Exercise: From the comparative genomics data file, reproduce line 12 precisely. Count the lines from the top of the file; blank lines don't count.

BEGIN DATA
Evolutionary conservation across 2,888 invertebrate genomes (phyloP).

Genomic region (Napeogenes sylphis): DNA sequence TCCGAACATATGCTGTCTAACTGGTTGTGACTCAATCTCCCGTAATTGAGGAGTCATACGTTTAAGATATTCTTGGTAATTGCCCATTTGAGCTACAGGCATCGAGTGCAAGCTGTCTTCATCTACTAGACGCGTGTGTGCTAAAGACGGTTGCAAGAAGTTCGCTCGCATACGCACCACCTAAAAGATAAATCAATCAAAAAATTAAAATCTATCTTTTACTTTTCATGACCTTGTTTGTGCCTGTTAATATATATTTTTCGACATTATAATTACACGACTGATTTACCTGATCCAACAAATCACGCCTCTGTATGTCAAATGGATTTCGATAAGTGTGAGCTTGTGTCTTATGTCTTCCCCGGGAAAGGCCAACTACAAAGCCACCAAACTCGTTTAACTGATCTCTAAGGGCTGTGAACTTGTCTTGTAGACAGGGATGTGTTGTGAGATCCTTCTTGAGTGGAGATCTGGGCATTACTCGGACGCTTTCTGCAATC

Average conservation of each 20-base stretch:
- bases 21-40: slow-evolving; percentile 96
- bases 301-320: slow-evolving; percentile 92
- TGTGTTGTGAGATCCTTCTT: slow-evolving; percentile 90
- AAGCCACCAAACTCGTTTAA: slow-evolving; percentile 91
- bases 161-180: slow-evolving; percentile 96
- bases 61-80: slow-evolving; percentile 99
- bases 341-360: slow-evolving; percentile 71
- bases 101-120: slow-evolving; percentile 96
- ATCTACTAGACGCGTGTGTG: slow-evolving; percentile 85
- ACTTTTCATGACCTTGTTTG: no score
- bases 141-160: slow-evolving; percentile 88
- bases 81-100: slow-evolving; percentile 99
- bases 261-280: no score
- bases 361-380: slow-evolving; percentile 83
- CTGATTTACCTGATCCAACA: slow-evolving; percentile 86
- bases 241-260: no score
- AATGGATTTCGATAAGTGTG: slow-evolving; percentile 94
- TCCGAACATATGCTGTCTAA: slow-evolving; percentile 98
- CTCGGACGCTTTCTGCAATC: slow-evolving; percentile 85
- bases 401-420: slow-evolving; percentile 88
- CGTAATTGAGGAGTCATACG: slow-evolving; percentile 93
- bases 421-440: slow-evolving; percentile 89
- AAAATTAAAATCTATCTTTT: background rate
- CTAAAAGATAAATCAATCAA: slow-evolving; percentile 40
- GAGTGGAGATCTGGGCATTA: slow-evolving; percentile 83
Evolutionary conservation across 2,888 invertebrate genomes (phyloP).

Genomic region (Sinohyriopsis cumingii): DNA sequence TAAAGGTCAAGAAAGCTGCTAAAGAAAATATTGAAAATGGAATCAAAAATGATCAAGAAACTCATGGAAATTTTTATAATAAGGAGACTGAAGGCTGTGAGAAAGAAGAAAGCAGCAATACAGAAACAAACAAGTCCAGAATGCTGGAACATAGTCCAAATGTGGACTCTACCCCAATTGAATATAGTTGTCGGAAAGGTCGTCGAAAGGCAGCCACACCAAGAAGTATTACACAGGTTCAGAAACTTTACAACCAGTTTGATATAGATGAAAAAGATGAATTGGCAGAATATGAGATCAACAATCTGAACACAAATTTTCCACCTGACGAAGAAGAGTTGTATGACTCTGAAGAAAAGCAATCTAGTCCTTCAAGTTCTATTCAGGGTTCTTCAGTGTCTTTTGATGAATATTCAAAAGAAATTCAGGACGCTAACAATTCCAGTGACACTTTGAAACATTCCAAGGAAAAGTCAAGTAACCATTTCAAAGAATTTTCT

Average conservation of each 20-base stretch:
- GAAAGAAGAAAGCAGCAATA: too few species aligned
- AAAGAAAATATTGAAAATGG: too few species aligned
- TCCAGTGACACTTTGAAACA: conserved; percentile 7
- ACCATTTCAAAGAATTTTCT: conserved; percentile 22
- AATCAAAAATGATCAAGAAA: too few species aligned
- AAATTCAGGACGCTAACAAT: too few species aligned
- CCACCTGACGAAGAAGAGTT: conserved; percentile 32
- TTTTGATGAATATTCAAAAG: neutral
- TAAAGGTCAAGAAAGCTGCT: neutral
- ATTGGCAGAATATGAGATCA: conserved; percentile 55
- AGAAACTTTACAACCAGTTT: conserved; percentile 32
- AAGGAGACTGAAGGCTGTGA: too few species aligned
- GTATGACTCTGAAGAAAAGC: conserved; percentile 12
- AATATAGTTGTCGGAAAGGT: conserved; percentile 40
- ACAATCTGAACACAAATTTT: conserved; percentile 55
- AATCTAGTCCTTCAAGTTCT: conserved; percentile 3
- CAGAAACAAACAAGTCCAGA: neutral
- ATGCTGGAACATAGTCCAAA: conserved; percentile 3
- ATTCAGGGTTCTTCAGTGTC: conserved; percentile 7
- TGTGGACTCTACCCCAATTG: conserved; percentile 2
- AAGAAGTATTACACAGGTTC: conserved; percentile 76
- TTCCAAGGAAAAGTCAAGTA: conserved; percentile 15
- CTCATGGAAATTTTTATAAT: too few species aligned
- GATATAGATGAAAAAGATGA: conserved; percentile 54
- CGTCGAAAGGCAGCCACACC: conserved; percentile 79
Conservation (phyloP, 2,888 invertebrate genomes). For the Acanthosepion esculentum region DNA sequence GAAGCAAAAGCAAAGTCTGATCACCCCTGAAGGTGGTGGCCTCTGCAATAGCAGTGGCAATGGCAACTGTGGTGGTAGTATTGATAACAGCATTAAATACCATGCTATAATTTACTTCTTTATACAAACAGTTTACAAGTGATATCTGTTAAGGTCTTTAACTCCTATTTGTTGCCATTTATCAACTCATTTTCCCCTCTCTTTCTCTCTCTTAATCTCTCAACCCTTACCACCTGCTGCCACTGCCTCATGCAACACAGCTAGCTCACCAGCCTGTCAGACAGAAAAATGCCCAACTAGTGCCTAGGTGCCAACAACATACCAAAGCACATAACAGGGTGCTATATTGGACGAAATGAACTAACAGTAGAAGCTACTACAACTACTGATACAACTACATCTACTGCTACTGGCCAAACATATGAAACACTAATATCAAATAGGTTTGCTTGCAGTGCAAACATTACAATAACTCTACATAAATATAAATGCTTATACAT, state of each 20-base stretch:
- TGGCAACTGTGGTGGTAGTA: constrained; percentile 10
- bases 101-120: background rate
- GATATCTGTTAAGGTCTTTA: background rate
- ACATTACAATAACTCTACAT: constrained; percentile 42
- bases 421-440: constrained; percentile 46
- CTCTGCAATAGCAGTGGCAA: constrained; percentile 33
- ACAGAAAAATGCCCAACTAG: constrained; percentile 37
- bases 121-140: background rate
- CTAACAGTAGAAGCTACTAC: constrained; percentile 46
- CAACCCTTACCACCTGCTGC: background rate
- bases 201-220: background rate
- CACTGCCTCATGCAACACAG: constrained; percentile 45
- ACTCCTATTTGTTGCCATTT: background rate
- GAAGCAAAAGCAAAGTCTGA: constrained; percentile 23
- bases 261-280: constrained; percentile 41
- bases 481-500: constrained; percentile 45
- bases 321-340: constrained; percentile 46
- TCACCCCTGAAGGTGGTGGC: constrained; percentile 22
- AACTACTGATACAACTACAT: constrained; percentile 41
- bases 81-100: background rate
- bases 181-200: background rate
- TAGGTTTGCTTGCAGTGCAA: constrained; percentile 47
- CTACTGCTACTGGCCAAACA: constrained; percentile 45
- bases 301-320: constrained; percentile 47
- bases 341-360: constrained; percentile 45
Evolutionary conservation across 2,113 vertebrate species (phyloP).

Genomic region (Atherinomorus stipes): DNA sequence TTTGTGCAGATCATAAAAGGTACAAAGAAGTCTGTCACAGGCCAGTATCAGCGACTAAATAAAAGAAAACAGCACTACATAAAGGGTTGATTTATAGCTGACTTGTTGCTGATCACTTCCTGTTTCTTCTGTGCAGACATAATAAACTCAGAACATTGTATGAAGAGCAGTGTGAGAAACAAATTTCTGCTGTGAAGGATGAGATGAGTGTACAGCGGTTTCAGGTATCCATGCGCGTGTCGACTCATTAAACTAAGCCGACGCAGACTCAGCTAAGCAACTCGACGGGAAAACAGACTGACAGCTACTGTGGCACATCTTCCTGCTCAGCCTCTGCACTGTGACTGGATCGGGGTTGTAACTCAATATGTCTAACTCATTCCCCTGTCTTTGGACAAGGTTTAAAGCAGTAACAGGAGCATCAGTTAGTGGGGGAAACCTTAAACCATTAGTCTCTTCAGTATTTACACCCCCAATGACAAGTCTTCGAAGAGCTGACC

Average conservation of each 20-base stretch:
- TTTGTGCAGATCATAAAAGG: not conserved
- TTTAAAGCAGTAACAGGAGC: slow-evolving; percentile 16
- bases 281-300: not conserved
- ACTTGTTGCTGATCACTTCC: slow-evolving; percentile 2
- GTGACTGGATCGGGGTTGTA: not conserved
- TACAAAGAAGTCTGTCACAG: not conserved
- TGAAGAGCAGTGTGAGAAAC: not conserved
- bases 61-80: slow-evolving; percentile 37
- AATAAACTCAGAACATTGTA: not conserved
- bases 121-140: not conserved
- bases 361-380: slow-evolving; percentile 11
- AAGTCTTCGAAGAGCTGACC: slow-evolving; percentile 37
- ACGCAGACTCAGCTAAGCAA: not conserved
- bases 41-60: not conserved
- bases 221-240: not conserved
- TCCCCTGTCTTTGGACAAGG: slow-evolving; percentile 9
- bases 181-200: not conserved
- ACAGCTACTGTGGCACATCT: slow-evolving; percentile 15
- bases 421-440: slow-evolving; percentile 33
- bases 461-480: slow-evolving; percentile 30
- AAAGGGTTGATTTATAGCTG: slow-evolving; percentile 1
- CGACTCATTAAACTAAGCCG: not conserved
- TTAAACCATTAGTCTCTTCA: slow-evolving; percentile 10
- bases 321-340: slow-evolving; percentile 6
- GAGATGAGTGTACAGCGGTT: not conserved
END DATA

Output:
- ATCTACTAGACGCGTGTGTG: slow-evolving; percentile 85